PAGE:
View Full Version : Degree Classifications
12th Jun 2003, 04:56
Hi, I wonder if anyone out there can help me....
I have just completed my degree in Aerospace Engineering and have received my result. I was aiming for a 2:1 but after completely and utterly messing up a module I have been given a third.
I must say I am in a complete state of shock and have no idea what to do next. My aim has been to become a Commercial Pilot and I was just wondering if anyone out there could tell me how this degree result will affect the way airlines will look at me. Have I really :mad: up my chances of employment?? How much emphasis do airlines put on the degree class once say, you have gone through a training school such as Oxford??
I have had a good CV up until now having won a couple of scholarships, one of which was for a full PPL. I have been in my University Air Squadron although my eyesight prevents me from joining the RAF as a pilot.
If anybody could offer any pearls of wisdom about what to do next then I would be extremely grateful.
12th Jun 2003, 05:05
Don't sweat it. Airlines are far more interested in your flying ability than your academic ability. Get good groundschool passes across the board and your degree classification will appear as an anomoly in an otherwise sound academic career.
I know plenty of people who went through Oxford with me who don't have degrees, and plenty more who do, and who have a broad range of degree subjects and classifications. It is of interest to, but not crucial to, employers what you have done with your life and what you have achieved.
Don't lose any sleep over it, and if you want to fly just put it behind you and make the rest of your life a success.
12th Jun 2003, 05:15
I got a third in my Aero Eng degree. No one cares, it is still a pass - and much more worthy than one of these media study junk degrees. It hasnt harmed me. I have a job flying 737's. Good luck.
Genghis the Engineer
12th Jun 2003, 05:17
If you wanted an Engineering job I'd argue that it was at-least moderately disastrous and you'd probably need to do something about it - such as an MSc.
You don't, you want a flying job. Get on with your flying training, and don't list your degree grade on your CV, let people ask for it - they probably won't.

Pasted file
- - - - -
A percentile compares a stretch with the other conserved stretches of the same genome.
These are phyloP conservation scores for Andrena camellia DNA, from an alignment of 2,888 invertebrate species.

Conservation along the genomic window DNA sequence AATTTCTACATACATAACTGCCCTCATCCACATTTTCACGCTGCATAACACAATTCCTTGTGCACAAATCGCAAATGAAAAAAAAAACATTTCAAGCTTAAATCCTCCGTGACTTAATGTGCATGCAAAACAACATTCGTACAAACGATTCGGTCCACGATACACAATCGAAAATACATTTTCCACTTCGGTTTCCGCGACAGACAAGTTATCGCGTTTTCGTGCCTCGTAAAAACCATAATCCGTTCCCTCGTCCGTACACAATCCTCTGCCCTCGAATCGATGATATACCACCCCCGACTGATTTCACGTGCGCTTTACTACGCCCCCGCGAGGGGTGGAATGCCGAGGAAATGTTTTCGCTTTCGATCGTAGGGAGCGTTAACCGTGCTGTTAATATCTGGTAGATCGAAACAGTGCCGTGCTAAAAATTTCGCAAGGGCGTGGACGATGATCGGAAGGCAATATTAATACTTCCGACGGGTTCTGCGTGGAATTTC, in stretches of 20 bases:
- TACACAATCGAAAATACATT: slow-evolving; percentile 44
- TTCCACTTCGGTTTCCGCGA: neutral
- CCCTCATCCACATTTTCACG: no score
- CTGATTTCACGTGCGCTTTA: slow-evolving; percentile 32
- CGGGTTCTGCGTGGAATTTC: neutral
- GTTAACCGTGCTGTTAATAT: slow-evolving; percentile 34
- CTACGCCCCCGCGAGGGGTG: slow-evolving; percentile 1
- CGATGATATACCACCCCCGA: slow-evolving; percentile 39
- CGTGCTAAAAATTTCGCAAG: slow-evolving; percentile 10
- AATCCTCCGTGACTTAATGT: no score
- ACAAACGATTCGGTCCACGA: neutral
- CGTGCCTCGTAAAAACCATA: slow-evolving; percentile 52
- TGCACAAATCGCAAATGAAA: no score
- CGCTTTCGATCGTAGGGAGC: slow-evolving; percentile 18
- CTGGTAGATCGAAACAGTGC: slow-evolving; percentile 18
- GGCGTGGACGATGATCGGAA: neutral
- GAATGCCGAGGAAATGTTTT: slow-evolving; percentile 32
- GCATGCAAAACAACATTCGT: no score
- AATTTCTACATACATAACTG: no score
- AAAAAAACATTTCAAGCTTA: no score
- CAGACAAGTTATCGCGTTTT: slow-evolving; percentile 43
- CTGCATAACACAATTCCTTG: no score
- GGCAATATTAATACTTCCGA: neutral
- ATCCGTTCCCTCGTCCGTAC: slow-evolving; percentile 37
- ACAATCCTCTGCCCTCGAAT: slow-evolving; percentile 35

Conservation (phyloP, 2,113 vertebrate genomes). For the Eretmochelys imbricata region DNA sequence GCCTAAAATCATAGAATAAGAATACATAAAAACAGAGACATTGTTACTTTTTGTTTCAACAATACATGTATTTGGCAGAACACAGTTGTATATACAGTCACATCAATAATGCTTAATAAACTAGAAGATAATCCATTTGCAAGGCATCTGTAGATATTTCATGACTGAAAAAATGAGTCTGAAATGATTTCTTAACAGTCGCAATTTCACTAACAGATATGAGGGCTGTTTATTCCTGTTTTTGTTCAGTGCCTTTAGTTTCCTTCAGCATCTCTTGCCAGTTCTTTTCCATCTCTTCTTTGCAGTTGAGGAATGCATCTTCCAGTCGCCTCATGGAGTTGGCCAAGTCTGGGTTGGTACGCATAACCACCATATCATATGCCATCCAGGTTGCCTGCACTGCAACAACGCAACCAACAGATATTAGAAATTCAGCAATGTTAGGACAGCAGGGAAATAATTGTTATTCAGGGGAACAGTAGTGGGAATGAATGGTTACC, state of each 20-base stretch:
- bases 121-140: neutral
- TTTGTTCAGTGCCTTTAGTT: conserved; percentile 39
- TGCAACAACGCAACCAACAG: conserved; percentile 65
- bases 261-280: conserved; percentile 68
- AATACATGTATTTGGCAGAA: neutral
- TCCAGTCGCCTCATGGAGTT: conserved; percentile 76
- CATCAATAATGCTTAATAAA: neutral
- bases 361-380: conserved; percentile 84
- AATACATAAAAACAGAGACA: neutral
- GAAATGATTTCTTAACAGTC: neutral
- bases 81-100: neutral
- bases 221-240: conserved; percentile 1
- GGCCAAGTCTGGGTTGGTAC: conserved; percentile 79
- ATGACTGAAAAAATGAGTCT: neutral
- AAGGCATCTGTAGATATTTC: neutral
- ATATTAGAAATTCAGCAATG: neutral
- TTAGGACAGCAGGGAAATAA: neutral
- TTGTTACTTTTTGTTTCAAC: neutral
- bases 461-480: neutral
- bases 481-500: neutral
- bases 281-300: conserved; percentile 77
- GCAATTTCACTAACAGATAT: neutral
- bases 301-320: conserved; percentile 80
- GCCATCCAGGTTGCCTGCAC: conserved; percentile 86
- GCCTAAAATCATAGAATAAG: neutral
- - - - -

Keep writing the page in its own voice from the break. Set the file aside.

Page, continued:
And my sympathies, it's a bit of a shock after 3 years of ludicrously hard work. The good news is that flying training isn't quite as irreversible if you fail a chunk, just different and more expensive.
12th Jun 2003, 17:19
Some people want to get any kind of degree with there Pilot license including me , but you , having an Aerospace Dege, still worried about the CLass,,, come on mate , this is more than enough ,,, get on with your flying , Degree is an aded quailfication when it comes to Commerical Airline Jobs, first of all you should know how to fly ,,
13th Jun 2003, 03:05
Well if you want to use your degree to get enough money to fly.
Try a wireline or logging engineer. In the oil industry
Don't know what the current requirements are but.
If you can stand getting frozen in Siberia or bitten to death / gassed in Gabon. Haliburton and the like used to eat engineering graduates and then spit them out 3 years later. So there is a fair through put. Its bloody hard boring work in some of the worst hell holes in the world but it is very well payed.
If you don't spend all your dosh getting pissed / expensive holidays (unless they envolve hour building of course). You should come out with enough money to complete your CPL/IR.
13th Jun 2003, 03:25
Cheers guys for all your replies, it is good to know that I haven't ruined all my chances. I was feeling pretty low after finding out my results but I know that I got a lot more out of uni than just a degree which makes the past 3 years worth it.
I am now looking into doing the modular route. However, I must say that my result has made me nervous about taking the ATPL exams. Many people have told me that it is the volume of work to learn rather than the difficulty of the content that makes these exams harder. I have got v good GCSE and A-Level results-will this stand me in good stead for the ATPL exams?? Don't mean to sound silly but could do with some reassurance!! Then as far as I am concerned I am going to get on with my life and put all degree thoughts down to experience!!!
Thanks again for all your help
13th Jun 2003, 04:27
I am an instructor at Oxford and in the 4 years that I have been there I have seen a very wide variety of students pass through these hallowed portals. Some have extremely fine degrees and I wouldn't trust them to post a letter. Other have just 5 GCSEs, but so much practical intelligence that I just know that they would come to a broad pragmatic solution to any problem which would be safe and sensible.
It's the second sort that I would choose to be airline pilots. There is no doubt that you are required to be intelligent - but it's not an intellectual kind of intelligence. It's a practical intelligence. Can you sort out a circuit diagram? There is no doubt that you need to be numerate - but only at about GCSE level. Are you good at rapid mental arithmetic? Can you re-arrange elementary equations quickly? No-one is going to ask you for calculus or hyperbolic functions as an airline pilot. But you are going to be required to work out how long your fuel will last -and come up with the answer very quickly.
Apart from this, the most importance factor is motivation. If you think you'd just die if you didn't fly, then you must fly. If you don't come into that category and there are lots of other things that you think that you might enjoy, then I suggest that you go and do one of those instead.
The airlines understand all this. Recruiting managers and training captains have been around and seen all this.